Consider that we have a data set represented in the graph below. We have placed a cover around each data point representing their neighborhood.
This data can be represented in the form of Simplicial Complexes that is by using 0-simplices and 1-simplices such as:
A neighborhood graph based approach should capture manifold structure when doing dimension reduction. The idea in UMAP is to find a topological representation of the data in a lower dimensional space. It is like an artist is trying to paint a portrait of a person. The artist wants to show a true representation of the subject’s features while converting the 3D into a 2D representation.
Assumptions and Practicality
The algorithm is founded on three assumptions about the data
- The data is uniformly distributed on Riemannian manifold;
- The Riemannian metric is locally constant (or can be approximated)
- The manifold is locally connected.
In practical application, when is data ever that clean. One question that comes to mind is that are we loosing any information by forming this representation.
Further, what should be the size of the neighborhood (cover) of a data point such that we do not loose the topological information. Another point that is evident in the image above, what if the data points are concentrated at a specific location and at some locations there are no points at all. Also, for a concentration of points, when building simplicial complexes, which data points are to be connected.
Too many questions, Let’s try to answer some of these.
In an ideal world with a uniformaly distributed data, the distance between two points would be a perfect radii to form the cover. But here we can consider varying distances based on the data point and it’s respective neighborhood.
simply put states that defining a simplicial complex is equivalent (homotopically) to a union of a cover thus the topological information is not lost.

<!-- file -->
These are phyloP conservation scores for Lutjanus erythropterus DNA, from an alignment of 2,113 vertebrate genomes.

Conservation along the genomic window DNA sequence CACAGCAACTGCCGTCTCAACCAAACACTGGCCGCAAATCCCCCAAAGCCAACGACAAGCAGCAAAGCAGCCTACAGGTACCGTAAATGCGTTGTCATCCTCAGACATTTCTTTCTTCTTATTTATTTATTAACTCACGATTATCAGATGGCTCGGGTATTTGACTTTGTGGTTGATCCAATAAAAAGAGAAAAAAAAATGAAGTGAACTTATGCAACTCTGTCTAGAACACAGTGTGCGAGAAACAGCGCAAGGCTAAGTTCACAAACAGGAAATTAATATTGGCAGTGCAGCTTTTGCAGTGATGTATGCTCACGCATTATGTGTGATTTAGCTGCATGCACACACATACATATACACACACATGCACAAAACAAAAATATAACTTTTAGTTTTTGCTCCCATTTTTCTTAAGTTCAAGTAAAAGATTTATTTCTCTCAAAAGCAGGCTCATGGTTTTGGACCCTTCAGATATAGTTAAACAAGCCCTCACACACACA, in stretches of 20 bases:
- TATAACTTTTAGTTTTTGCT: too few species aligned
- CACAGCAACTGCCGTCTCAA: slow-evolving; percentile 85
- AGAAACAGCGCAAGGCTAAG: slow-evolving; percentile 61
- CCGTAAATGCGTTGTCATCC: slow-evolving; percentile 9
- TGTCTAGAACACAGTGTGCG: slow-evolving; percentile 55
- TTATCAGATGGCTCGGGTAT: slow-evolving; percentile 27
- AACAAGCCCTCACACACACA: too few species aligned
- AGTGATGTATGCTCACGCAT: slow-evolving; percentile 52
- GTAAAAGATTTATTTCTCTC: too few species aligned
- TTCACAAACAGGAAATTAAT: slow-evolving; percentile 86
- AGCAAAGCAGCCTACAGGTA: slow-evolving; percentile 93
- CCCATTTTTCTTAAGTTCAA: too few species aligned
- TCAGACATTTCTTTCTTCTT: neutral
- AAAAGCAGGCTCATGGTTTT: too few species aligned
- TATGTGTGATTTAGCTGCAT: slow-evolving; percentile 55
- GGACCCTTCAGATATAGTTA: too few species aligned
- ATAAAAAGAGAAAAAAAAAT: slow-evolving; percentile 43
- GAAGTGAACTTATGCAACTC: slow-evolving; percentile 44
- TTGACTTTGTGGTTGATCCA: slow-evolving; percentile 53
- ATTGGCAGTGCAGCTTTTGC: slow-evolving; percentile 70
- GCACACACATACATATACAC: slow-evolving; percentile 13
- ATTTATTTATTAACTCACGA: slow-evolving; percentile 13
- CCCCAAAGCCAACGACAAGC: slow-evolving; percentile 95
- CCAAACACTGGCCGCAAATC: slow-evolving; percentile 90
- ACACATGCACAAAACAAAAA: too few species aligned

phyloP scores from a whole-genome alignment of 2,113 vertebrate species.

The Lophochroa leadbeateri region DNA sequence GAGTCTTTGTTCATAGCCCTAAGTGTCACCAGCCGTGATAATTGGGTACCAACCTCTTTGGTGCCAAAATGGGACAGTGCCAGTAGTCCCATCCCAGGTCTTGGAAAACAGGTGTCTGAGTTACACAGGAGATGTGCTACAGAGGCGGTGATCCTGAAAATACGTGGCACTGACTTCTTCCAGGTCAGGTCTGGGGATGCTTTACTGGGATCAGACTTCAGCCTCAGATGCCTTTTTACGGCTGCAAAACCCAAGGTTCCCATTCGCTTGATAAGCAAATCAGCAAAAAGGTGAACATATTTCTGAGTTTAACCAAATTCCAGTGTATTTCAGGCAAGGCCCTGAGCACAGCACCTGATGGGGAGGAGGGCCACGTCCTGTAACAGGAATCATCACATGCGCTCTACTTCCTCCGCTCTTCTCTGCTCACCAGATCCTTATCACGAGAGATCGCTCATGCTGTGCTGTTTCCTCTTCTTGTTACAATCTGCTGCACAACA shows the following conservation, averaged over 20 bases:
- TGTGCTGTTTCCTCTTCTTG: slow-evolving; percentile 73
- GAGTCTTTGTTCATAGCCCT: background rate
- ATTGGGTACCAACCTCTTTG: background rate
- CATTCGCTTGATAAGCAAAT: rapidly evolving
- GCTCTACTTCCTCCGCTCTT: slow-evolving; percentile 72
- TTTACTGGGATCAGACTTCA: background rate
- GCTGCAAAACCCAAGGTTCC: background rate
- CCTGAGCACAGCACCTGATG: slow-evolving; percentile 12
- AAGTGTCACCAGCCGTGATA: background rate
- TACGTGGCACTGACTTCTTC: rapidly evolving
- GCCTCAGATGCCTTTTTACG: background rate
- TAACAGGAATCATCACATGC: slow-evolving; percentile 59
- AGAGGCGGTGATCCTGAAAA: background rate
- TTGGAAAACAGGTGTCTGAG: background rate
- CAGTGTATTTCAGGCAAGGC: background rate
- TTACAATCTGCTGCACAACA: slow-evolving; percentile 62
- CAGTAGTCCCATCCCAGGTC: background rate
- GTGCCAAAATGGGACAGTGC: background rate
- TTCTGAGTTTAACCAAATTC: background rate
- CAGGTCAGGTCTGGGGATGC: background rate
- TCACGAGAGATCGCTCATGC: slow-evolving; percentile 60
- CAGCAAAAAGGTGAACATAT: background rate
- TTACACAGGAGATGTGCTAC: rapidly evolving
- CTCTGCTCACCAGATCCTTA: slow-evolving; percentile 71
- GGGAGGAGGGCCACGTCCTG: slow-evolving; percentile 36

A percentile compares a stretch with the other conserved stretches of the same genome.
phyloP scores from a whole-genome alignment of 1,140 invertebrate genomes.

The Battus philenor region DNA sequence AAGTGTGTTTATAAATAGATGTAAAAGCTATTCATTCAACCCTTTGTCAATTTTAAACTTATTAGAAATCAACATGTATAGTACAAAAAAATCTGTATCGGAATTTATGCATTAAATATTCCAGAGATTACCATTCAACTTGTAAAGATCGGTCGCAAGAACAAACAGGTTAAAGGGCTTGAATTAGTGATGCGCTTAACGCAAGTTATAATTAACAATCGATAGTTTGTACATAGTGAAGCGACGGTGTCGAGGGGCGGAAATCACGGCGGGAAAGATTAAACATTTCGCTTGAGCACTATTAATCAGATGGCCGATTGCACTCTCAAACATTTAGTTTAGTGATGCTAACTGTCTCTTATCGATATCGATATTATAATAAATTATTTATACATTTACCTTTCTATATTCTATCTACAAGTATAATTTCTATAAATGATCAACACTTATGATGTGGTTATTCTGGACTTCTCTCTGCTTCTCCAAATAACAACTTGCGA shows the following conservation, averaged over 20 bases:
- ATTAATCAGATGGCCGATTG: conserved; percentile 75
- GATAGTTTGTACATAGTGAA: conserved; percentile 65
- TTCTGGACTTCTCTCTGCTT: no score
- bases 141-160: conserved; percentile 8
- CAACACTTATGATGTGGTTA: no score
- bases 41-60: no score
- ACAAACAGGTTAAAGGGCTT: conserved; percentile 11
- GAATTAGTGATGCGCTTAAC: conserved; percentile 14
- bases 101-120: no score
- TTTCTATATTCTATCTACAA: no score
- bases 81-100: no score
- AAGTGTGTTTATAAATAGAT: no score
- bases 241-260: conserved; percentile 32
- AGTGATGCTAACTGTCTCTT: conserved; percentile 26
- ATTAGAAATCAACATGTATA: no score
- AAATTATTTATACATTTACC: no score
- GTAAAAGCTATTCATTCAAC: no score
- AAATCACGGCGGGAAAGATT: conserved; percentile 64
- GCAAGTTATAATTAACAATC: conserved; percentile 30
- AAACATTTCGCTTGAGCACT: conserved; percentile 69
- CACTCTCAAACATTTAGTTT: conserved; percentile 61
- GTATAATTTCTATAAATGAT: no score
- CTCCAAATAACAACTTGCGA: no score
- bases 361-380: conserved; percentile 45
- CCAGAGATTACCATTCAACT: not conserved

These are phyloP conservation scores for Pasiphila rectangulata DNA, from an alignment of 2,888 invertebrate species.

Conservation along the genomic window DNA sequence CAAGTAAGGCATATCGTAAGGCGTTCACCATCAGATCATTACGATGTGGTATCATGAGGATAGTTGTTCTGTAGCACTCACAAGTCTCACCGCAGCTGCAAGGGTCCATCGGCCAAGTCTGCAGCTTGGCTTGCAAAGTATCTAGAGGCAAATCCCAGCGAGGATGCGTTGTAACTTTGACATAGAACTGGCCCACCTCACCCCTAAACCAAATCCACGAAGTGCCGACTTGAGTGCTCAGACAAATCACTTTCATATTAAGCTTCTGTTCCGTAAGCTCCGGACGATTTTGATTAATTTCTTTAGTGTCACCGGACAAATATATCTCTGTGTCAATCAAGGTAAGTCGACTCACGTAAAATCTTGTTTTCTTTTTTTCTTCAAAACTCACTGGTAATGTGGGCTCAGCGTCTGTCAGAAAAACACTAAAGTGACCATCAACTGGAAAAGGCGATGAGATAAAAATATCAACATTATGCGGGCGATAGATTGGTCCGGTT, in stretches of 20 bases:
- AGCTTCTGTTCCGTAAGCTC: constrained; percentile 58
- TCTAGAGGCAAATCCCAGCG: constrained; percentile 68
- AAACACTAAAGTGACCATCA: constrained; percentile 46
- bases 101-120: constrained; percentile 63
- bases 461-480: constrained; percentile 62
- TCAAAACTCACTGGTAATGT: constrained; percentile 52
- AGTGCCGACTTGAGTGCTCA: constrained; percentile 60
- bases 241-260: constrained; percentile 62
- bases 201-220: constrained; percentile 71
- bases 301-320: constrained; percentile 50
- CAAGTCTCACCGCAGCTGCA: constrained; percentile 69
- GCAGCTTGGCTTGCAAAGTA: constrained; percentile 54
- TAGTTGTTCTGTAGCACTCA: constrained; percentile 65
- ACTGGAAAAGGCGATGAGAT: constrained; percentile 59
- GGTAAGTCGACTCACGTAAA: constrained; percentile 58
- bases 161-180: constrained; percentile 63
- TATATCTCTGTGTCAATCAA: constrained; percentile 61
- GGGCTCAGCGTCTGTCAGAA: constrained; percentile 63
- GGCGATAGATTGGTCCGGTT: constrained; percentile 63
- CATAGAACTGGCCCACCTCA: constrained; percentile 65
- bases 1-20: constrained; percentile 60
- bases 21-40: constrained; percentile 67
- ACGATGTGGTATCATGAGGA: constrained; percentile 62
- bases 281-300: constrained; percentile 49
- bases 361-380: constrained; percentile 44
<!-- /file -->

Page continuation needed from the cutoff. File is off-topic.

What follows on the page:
A Riemannian metric
defined on this manifold essentially means we are trying to make sense of the angles and distances between data points. Defining a Riemannian metric is necessary as we are trying to preserve the topology over here.
To build simplicial complexes we need to consider the k nearest neighbors to a data point and these can be connected via an edge. But, what will be an appropriate k?
A small k implies attention to the fine structure of the topology while a large k implies that we want to estimate based on larger regions at the cost of the finer structure. The right k depends on the distribution of distances in the data set.
Let’s take an example:
Now, if a data point has 5 neighbors, instead of having a binary answer (Yes or No) to whether they are to be connected, we can have a fuzzy answer (a value between 0 and 1). Consider, weights for each connective edge based on the distance. The weights will help us form the simplicial complexes.
Interpret the weights as the probability of the simplex existing
The assumption of local connectivity comes into picture, that is any point on the manifold there is some sufficiently small neighborhood of the point that is connected. Thus, there should be no isolated points. Of course, if the data set has some points that are very widely spread, while connecting them our confidence in the estimations we make will be low. But it is necessary to have the assumption of local connectivity as it also help tackle the curse of dimensionality.